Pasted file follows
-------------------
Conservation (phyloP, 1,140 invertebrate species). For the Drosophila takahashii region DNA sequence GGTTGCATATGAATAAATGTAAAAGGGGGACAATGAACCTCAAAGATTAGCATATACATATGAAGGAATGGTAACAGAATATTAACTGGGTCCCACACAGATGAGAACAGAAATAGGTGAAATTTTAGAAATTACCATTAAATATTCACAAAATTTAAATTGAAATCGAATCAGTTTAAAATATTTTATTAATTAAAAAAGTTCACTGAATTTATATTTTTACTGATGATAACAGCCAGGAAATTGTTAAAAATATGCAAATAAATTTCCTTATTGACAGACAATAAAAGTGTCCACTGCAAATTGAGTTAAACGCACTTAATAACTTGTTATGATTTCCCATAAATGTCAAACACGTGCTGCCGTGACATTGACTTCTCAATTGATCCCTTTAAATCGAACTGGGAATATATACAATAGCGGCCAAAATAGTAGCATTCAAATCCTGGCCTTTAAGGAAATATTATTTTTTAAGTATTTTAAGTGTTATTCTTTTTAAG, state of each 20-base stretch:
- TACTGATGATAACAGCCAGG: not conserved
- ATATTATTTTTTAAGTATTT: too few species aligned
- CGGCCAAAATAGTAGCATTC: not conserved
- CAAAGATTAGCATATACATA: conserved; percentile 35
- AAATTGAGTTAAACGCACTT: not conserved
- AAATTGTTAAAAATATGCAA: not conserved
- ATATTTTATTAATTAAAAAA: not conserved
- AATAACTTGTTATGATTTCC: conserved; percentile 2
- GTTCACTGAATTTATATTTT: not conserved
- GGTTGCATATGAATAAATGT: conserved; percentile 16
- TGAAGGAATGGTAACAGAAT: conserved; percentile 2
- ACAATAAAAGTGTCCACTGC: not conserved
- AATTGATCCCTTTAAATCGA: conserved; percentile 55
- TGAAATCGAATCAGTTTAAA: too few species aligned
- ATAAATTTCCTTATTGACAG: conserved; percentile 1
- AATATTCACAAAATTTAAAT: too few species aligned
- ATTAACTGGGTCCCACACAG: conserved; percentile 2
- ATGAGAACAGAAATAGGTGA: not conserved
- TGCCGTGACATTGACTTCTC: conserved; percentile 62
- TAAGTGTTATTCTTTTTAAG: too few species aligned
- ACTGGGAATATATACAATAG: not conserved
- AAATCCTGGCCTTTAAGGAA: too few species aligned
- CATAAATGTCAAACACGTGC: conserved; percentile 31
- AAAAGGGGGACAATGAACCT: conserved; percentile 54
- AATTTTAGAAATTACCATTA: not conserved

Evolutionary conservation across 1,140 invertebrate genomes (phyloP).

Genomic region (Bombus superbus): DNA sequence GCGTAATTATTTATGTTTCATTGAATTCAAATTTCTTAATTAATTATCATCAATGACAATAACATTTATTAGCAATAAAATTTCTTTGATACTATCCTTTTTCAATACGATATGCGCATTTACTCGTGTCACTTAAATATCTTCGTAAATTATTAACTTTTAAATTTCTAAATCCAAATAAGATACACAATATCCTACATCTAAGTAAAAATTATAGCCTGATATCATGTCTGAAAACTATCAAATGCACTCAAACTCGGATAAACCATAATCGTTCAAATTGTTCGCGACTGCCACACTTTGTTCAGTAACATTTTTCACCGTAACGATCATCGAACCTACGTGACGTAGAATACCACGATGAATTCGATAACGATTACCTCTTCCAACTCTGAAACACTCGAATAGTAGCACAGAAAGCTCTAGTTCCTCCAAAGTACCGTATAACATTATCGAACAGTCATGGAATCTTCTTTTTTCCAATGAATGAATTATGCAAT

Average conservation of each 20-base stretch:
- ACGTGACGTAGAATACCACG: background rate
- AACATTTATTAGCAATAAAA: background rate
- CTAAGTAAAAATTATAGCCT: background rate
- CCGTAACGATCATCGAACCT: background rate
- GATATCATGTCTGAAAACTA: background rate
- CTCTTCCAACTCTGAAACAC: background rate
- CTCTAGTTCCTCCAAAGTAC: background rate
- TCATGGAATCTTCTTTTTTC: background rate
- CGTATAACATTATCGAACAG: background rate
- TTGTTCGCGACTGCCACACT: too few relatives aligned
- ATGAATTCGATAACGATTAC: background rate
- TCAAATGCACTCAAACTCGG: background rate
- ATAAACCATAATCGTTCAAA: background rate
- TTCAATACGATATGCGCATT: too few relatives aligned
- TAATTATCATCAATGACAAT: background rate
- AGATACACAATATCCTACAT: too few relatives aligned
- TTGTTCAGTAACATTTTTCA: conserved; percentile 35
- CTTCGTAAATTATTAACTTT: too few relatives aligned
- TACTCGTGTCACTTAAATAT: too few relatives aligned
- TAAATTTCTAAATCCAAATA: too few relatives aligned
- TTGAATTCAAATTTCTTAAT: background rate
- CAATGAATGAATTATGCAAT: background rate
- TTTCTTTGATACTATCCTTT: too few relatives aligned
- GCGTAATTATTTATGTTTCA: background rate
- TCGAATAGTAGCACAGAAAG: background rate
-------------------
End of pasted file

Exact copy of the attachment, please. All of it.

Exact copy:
Conservation (phyloP, 1,140 invertebrate species). For the Drosophila takahashii region DNA sequence GGTTGCATATGAATAAATGTAAAAGGGGGACAATGAACCTCAAAGATTAGCATATACATATGAAGGAATGGTAACAGAATATTAACTGGGTCCCACACAGATGAGAACAGAAATAGGTGAAATTTTAGAAATTACCATTAAATATTCACAAAATTTAAATTGAAATCGAATCAGTTTAAAATATTTTATTAATTAAAAAAGTTCACTGAATTTATATTTTTACTGATGATAACAGCCAGGAAATTGTTAAAAATATGCAAATAAATTTCCTTATTGACAGACAATAAAAGTGTCCACTGCAAATTGAGTTAAACGCACTTAATAACTTGTTATGATTTCCCATAAATGTCAAACACGTGCTGCCGTGACATTGACTTCTCAATTGATCCCTTTAAATCGAACTGGGAATATATACAATAGCGGCCAAAATAGTAGCATTCAAATCCTGGCCTTTAAGGAAATATTATTTTTTAAGTATTTTAAGTGTTATTCTTTTTAAG, state of each 20-base stretch:
- TACTGATGATAACAGCCAGG: not conserved
- ATATTATTTTTTAAGTATTT: too few species aligned
- CGGCCAAAATAGTAGCATTC: not conserved
- CAAAGATTAGCATATACATA: conserved; percentile 35
- AAATTGAGTTAAACGCACTT: not conserved
- AAATTGTTAAAAATATGCAA: not conserved
- ATATTTTATTAATTAAAAAA: not conserved
- AATAACTTGTTATGATTTCC: conserved; percentile 2
- GTTCACTGAATTTATATTTT: not conserved
- GGTTGCATATGAATAAATGT: conserved; percentile 16
- TGAAGGAATGGTAACAGAAT: conserved; percentile 2
- ACAATAAAAGTGTCCACTGC: not conserved
- AATTGATCCCTTTAAATCGA: conserved; percentile 55
- TGAAATCGAATCAGTTTAAA: too few species aligned
- ATAAATTTCCTTATTGACAG: conserved; percentile 1
- AATATTCACAAAATTTAAAT: too few species aligned
- ATTAACTGGGTCCCACACAG: conserved; percentile 2
- ATGAGAACAGAAATAGGTGA: not conserved
- TGCCGTGACATTGACTTCTC: conserved; percentile 62
- TAAGTGTTATTCTTTTTAAG: too few species aligned
- ACTGGGAATATATACAATAG: not conserved
- AAATCCTGGCCTTTAAGGAA: too few species aligned
- CATAAATGTCAAACACGTGC: conserved; percentile 31
- AAAAGGGGGACAATGAACCT: conserved; percentile 54
- AATTTTAGAAATTACCATTA: not conserved

Evolutionary conservation across 1,140 invertebrate genomes (phyloP).

Genomic region (Bombus superbus): DNA sequence GCGTAATTATTTATGTTTCATTGAATTCAAATTTCTTAATTAATTATCATCAATGACAATAACATTTATTAGCAATAAAATTTCTTTGATACTATCCTTTTTCAATACGATATGCGCATTTACTCGTGTCACTTAAATATCTTCGTAAATTATTAACTTTTAAATTTCTAAATCCAAATAAGATACACAATATCCTACATCTAAGTAAAAATTATAGCCTGATATCATGTCTGAAAACTATCAAATGCACTCAAACTCGGATAAACCATAATCGTTCAAATTGTTCGCGACTGCCACACTTTGTTCAGTAACATTTTTCACCGTAACGATCATCGAACCTACGTGACGTAGAATACCACGATGAATTCGATAACGATTACCTCTTCCAACTCTGAAACACTCGAATAGTAGCACAGAAAGCTCTAGTTCCTCCAAAGTACCGTATAACATTATCGAACAGTCATGGAATCTTCTTTTTTCCAATGAATGAATTATGCAAT

Average conservation of each 20-base stretch:
- ACGTGACGTAGAATACCACG: background rate
- AACATTTATTAGCAATAAAA: background rate
- CTAAGTAAAAATTATAGCCT: background rate
- CCGTAACGATCATCGAACCT: background rate
- GATATCATGTCTGAAAACTA: background rate
- CTCTTCCAACTCTGAAACAC: background rate
- CTCTAGTTCCTCCAAAGTAC: background rate
- TCATGGAATCTTCTTTTTTC: background rate
- CGTATAACATTATCGAACAG: background rate
- TTGTTCGCGACTGCCACACT: too few relatives aligned
- ATGAATTCGATAACGATTAC: background rate
- TCAAATGCACTCAAACTCGG: background rate
- ATAAACCATAATCGTTCAAA: background rate
- TTCAATACGATATGCGCATT: too few relatives aligned
- TAATTATCATCAATGACAAT: background rate
- AGATACACAATATCCTACAT: too few relatives aligned
- TTGTTCAGTAACATTTTTCA: conserved; percentile 35
- CTTCGTAAATTATTAACTTT: too few relatives aligned
- TACTCGTGTCACTTAAATAT: too few relatives aligned
- TAAATTTCTAAATCCAAATA: too few relatives aligned
- TTGAATTCAAATTTCTTAAT: background rate
- CAATGAATGAATTATGCAAT: background rate
- TTTCTTTGATACTATCCTTT: too few relatives aligned
- GCGTAATTATTTATGTTTCA: background rate
- TCGAATAGTAGCACAGAAAG: background rate